CC: Exactly. We all are people who are hurt by their life. We all carry those wounds. We all do. We all are wounded by our experiences. Loss of love, loss of possibility, loss of hope. What's remarkable about human beings, the ones that should, by all means, be broken, unable to stand up again and they rise out of this with love. He is like a work of art, really. He didn't see your physical being. He connected with you purely from a heart's space. He had a deep self-awareness and understanding of his situation.
AKT: The film also shows, a fact I liked, that sometimes the love doesn't work. When he sets up the chessboard on the car in the hostile neighborhood. He is being beaten up.
Mana with Genesis: "We all are wounded by our experiences."
CC: He is rejected, yes.
AKT: What surprised me was that I liked his style. From the Irish cardigan to the capes.
CC: He had a great sense of style. There's one blanket in there, that's actually his real blanket.
AKT: Which one is that?
CC: The one with the tiger stripes on it. It was a beige and brown thing and I wore that every day. It was gifted to me by his wife on the first day of the shoot.
AKT: Was that the only object of his? The chess pieces were not his?
CC: No, that was the only object. The blanket has this wonderful softness. Almost biblical, a biblical sense of robes. It's difficult to play chess with them. He was like a magician.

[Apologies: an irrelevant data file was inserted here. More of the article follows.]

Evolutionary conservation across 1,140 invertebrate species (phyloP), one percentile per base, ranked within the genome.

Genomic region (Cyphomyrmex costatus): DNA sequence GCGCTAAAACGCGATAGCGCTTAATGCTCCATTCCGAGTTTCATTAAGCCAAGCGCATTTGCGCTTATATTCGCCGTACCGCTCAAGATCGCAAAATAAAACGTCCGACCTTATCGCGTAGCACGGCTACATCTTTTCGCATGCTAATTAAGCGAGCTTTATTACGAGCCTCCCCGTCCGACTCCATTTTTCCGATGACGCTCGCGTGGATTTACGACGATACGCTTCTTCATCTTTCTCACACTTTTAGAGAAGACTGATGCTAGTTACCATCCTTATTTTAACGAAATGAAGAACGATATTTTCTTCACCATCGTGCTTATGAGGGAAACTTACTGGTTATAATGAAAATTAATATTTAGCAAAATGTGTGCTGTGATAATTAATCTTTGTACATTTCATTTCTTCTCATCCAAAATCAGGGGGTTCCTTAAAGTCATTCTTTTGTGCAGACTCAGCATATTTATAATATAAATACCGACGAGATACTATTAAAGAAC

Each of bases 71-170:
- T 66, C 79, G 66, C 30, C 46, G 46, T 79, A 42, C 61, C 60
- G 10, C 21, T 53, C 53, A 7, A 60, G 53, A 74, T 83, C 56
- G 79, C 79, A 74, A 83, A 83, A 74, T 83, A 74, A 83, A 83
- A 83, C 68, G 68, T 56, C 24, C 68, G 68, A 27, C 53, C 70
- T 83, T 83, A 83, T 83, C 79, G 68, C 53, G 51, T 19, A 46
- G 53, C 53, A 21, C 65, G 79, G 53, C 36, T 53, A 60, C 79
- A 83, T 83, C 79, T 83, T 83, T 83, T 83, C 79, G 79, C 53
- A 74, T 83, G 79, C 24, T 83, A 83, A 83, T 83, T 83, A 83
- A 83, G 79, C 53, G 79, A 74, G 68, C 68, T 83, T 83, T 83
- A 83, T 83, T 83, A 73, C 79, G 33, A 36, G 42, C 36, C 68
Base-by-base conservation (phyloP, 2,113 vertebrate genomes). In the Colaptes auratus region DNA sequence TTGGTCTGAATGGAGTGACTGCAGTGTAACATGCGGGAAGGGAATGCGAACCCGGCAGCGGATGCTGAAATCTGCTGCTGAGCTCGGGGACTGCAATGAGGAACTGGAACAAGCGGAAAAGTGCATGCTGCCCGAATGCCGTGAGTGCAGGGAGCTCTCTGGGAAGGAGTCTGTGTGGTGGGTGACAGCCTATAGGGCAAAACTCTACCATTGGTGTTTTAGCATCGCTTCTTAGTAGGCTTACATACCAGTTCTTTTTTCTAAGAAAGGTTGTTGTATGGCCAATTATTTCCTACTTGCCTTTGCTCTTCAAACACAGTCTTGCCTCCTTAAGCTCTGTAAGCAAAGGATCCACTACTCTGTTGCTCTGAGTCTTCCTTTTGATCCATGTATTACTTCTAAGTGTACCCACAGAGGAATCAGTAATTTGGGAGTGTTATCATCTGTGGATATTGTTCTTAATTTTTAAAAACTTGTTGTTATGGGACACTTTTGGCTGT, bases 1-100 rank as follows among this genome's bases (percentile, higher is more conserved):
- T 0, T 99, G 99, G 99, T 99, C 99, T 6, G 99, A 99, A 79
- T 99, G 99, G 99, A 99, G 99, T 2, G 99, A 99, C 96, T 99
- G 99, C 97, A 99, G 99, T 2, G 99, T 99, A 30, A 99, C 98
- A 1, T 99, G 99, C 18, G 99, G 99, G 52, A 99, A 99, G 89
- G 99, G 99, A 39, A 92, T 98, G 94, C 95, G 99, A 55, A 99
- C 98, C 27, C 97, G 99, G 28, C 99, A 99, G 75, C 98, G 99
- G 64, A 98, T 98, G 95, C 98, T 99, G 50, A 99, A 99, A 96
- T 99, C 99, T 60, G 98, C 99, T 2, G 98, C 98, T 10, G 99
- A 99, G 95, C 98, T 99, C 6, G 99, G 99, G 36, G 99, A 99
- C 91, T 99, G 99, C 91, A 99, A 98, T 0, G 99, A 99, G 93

AKT: How did you bond with the children?
The Dark Horse US poster
CC: They're the secret source. He's the machine, the heart of the movie and they are like the secret sources. They engage your heart immediately. It's a cleverly constructed film because we start with him as a child.
AKT: And then there are these tough gangs.
CC: The gangs were very divisive. You need a very clear threat for the young boy's life and it had to be tangible and viscerally real. They were also a real part of his life. His older brother did really live among the gangs… The masquerade of masculinity, [Genesis] sees right through it. He was a powerful man entirely capable of enacting violence. But it was pointless. If he had hit this gang member, in his mind, he would have been hitting a child.
AKT: That doubles with the chess scene when he says to the kids, "don't be nervous, they are all scared."
CC: At the chess championship with supposedly privileged white children, he says "we're all the same." To me the film is a love letter to these people and their communities that find a vocation in helping others. And they have little themselves. The people that have the least continue to give the most.
AKT: The Dark Horse is one of those chess films that is very little about chess.
CC: That's true. It's really not about chess and it's really not about mental illness. And it's not about gangs. It's a really tricky film to market. It's really about redemption, inspiration. No guns, no zombies in sight.
The Dark Horse opens in the US on December 11 and is available on DVD in the UK.